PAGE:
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- Creators: Atkinson, Robert
- Creators: Chavez-Echeagaray, Maria Elena
- Creators: Jones, Scott Spenser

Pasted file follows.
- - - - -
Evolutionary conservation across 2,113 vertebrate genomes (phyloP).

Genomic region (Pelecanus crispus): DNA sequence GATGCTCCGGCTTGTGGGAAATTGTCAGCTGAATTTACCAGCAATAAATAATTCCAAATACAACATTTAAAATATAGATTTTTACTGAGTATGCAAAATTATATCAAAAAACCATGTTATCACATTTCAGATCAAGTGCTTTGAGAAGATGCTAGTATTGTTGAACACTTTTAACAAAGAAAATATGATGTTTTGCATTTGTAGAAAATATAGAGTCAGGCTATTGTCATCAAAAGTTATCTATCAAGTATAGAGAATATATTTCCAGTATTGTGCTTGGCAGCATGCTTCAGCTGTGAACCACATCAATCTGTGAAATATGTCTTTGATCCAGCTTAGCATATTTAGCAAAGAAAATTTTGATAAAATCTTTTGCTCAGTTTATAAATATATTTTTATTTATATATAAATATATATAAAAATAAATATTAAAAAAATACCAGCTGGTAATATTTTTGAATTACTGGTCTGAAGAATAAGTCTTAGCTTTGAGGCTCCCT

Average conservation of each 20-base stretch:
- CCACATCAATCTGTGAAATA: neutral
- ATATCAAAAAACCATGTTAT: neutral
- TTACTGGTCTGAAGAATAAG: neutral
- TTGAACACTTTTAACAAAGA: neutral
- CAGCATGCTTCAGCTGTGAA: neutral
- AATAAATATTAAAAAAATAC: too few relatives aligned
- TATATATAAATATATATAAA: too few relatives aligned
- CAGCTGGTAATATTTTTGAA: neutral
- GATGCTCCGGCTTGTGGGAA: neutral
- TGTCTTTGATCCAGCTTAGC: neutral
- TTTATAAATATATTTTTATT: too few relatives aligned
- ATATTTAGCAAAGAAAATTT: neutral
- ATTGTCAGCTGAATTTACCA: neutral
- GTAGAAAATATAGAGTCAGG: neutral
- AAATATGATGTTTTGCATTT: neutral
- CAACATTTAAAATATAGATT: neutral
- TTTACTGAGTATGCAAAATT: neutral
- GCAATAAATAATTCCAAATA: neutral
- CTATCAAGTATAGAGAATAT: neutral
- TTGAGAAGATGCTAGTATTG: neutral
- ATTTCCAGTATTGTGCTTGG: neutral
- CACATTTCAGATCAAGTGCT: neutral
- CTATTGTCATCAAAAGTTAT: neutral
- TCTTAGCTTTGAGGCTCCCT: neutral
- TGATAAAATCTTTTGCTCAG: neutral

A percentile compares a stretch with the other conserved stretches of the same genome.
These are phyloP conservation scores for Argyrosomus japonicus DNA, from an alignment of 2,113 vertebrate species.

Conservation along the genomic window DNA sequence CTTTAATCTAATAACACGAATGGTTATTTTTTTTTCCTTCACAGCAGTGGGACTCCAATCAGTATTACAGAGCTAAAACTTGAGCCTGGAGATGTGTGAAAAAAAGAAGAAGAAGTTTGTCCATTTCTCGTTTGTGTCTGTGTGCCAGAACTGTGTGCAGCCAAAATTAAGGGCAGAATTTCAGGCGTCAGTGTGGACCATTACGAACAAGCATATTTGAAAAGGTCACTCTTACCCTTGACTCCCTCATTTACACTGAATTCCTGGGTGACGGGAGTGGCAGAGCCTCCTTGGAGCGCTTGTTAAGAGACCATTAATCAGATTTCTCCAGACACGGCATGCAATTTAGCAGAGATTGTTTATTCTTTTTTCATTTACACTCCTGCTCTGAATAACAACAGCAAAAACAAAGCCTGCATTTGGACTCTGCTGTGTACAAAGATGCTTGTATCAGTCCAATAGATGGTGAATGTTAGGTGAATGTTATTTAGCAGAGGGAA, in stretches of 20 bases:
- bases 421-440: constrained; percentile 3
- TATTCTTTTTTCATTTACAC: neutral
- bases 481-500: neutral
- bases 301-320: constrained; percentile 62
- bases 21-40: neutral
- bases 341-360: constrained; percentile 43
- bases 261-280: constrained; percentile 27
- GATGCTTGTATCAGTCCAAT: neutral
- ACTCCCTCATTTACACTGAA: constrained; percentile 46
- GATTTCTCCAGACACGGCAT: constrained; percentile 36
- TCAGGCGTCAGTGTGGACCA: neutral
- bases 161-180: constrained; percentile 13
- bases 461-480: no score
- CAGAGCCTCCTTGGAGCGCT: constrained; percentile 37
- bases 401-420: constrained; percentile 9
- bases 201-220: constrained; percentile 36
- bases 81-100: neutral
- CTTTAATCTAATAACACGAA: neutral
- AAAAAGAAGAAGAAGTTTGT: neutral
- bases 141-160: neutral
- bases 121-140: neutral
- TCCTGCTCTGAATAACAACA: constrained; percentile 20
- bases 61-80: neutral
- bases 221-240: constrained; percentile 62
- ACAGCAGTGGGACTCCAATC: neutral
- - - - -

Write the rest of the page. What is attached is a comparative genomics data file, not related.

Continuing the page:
Smartphone privacy is a growing concern around the world; smartphone applications routinely take personal information from our phones and monetize it for their own profit. Worse, they're doing it legally. The Terms of Service allow companies to use this information to market, promote, and sell personal data. Most users seem to be either unaware of it, or unconcerned by it. This has negative implications for the future of privacy, particularly as the idea of smart home technology becomes a reality. If this is what privacy looks like now, with only one major type of smart device on the market, what will the future hold, when the smart home systems come into play. In order to examine this question, I investigated how much awareness/knowledge smartphone users of a specific demographic (millennials aged 18-25) knew about their smartphone's data and where it goes. I wanted three questions answered: - For what purposes do millennials use their smartphones? - What do they know about smartphone privacy and security? - How will this affect the future of privacy? To accomplish this, I gathered information using a distributed survey to millennials attending Arizona State University. Using statistical analysis, I exposed trends for this demographic, discovering that there isn't a lack of knowledge among millennials; most are aware that smartphone apps can collect and share data and many of the participants are not comfortable with the current state of smartphone privacy. However, more than half of the study participants indicated that they never read an app's Terms of Service. Due to the nature of the privacy vs. convenience argument, users will willingly agree to let apps take their personal in- formation, since they don't want to give up the convenience.